1. The Greek public should consider Yiannis Tentes as a hero for his exasperated efforts to fight corruption. It is unfortunately quite believable that his efforts are being thwarted from the top. And why the top? because that’s where the corruption and graft is the most debilitating, obvious and intractable.

    Not getting the proper funding to control and investigate the wrong-doings in this country is an affront to the people who pay the taxes to see their nation get itself in order. Once again the priorities are being railroaded by the political elite who control the judiciary and together fill their pockets.

    It is a travesty that the monies are purposely not being made available to fight such crimes. This is simply some indication of just how pervasive and massive the corruption is and to from what sector it emanates from.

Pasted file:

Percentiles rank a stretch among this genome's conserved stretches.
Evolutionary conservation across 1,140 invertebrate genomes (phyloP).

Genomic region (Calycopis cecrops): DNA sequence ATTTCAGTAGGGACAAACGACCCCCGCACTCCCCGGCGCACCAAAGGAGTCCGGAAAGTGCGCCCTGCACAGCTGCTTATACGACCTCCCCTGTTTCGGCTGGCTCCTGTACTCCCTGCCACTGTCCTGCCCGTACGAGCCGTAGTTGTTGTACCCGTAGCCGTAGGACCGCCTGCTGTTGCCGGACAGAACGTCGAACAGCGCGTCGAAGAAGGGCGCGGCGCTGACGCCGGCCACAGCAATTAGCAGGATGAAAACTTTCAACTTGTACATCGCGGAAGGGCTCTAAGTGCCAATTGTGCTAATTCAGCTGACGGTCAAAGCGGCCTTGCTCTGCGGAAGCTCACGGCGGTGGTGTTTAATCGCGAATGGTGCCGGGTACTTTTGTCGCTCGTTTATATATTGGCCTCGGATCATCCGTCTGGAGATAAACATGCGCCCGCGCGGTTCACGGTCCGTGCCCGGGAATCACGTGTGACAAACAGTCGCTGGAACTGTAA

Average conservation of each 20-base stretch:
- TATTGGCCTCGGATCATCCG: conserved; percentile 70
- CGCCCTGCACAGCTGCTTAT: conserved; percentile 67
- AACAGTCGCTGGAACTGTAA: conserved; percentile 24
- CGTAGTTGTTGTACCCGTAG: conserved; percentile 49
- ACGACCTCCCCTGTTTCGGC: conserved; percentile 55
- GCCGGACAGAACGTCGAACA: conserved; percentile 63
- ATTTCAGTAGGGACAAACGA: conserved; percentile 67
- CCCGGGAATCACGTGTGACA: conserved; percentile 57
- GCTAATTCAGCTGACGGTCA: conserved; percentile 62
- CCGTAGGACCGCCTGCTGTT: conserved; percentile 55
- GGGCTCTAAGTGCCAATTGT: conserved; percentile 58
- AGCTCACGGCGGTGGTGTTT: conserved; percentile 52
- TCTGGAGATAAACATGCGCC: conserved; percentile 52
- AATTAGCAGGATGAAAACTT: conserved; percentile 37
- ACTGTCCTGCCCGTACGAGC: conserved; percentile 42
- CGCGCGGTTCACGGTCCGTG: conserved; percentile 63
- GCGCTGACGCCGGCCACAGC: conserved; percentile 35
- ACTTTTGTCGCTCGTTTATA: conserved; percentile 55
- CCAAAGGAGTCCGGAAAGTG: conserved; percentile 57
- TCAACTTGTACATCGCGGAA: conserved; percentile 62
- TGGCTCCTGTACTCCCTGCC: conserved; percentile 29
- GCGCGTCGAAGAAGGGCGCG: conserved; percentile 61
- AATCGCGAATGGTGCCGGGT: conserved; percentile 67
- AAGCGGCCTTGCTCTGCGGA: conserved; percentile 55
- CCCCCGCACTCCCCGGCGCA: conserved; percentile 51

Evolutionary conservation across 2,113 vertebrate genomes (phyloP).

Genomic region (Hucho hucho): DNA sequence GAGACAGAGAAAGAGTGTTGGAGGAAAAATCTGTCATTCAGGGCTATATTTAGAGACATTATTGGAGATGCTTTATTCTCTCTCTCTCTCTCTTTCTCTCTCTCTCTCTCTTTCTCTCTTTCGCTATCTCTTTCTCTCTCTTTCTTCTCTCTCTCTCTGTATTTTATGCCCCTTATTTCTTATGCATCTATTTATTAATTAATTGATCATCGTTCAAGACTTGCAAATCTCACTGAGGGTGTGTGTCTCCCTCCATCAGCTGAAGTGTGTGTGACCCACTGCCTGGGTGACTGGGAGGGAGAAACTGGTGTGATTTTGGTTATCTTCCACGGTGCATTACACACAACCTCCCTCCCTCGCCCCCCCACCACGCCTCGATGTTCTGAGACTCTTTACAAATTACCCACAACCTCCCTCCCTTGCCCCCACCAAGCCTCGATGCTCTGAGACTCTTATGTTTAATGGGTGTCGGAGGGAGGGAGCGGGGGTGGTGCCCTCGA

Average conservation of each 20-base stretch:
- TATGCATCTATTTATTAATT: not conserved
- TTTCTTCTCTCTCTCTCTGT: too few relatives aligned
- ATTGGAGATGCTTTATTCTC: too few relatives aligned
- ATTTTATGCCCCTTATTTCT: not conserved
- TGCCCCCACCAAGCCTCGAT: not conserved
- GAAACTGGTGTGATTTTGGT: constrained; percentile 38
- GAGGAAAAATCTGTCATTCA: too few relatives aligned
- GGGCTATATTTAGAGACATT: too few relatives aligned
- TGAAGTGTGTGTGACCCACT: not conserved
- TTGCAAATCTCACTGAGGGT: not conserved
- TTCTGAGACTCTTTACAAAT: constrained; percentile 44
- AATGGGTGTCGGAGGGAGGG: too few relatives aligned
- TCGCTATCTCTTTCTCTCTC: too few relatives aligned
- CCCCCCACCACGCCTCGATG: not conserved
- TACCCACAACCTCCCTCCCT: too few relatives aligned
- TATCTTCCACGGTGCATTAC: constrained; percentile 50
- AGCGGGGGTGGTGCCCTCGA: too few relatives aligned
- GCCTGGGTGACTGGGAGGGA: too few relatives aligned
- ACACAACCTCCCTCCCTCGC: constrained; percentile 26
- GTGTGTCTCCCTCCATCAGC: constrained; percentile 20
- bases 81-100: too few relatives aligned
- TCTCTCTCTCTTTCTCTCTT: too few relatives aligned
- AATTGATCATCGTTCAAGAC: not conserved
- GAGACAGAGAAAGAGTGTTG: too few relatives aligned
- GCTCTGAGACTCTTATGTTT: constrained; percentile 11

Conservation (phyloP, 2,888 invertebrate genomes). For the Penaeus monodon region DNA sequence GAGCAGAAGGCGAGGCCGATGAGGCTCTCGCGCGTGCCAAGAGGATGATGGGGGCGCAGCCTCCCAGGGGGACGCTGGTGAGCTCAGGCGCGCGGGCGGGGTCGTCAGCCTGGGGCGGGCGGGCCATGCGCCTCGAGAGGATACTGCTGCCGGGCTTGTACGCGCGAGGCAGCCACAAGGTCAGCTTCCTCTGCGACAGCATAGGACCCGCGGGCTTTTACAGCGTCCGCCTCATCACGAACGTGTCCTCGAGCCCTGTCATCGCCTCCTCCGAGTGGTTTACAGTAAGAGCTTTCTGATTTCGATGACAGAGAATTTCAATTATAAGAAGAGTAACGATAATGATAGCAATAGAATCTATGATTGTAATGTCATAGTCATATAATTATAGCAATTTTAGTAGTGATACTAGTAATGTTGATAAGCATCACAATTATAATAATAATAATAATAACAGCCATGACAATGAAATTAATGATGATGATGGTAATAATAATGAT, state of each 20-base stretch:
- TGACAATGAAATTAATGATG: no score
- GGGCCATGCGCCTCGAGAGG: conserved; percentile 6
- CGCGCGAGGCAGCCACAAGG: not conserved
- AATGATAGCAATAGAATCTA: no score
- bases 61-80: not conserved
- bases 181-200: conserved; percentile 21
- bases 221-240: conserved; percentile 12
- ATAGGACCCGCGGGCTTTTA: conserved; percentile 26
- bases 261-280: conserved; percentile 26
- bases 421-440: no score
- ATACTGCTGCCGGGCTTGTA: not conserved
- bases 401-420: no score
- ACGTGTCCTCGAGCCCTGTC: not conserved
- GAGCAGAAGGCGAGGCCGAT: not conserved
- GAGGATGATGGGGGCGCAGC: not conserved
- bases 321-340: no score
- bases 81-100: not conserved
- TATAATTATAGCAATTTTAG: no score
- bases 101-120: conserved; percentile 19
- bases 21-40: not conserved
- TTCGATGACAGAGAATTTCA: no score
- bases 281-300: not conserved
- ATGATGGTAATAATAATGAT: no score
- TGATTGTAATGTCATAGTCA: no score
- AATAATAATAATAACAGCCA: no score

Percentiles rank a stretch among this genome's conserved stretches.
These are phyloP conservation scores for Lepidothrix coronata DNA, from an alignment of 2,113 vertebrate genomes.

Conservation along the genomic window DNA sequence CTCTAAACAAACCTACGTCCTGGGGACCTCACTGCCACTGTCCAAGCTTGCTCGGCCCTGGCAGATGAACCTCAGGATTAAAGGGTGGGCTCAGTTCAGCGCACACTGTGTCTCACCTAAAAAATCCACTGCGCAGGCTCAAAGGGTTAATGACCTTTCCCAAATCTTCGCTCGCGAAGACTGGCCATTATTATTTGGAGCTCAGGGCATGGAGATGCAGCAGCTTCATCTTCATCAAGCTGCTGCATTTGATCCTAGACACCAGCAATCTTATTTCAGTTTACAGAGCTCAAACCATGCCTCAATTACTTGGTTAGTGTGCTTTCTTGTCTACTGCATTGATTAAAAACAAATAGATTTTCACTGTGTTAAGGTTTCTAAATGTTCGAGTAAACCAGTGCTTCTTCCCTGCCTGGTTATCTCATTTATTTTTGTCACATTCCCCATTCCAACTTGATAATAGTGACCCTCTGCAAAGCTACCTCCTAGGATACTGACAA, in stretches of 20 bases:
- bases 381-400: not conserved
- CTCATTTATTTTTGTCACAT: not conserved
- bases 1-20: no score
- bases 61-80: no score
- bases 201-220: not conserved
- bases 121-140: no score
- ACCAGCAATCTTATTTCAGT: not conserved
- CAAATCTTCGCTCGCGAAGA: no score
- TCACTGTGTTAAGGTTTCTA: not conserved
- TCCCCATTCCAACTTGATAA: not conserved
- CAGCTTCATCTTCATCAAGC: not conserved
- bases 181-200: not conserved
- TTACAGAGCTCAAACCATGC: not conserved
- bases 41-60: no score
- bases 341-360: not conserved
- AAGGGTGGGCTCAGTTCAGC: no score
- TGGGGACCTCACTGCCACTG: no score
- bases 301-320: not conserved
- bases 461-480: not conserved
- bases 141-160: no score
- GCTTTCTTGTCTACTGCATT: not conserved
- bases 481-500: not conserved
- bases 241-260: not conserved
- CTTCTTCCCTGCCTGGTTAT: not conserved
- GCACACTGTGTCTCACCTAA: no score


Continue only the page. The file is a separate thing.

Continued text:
A grass-roots initiative by the general public should be organized to petition, demonstrate and even collect funds to be given for the purposes of this important work. The public should overcome these controls put upon Mr. Tentes and his small staff to allow them to do the work of cleaning house.

  2. “an anti-graft chief hired last summer said he’s still waiting for funding, saying it’s been hampered by people who don’t want wrongdoing to be uncovered.”

    This alleged “anti-graft” chief should be fired for incompetently claiming such a ridiculous thing.

  3. Sure buddy. You care about the Greek people. This is why you treasonously call the Skopians threatening our country “macedonians”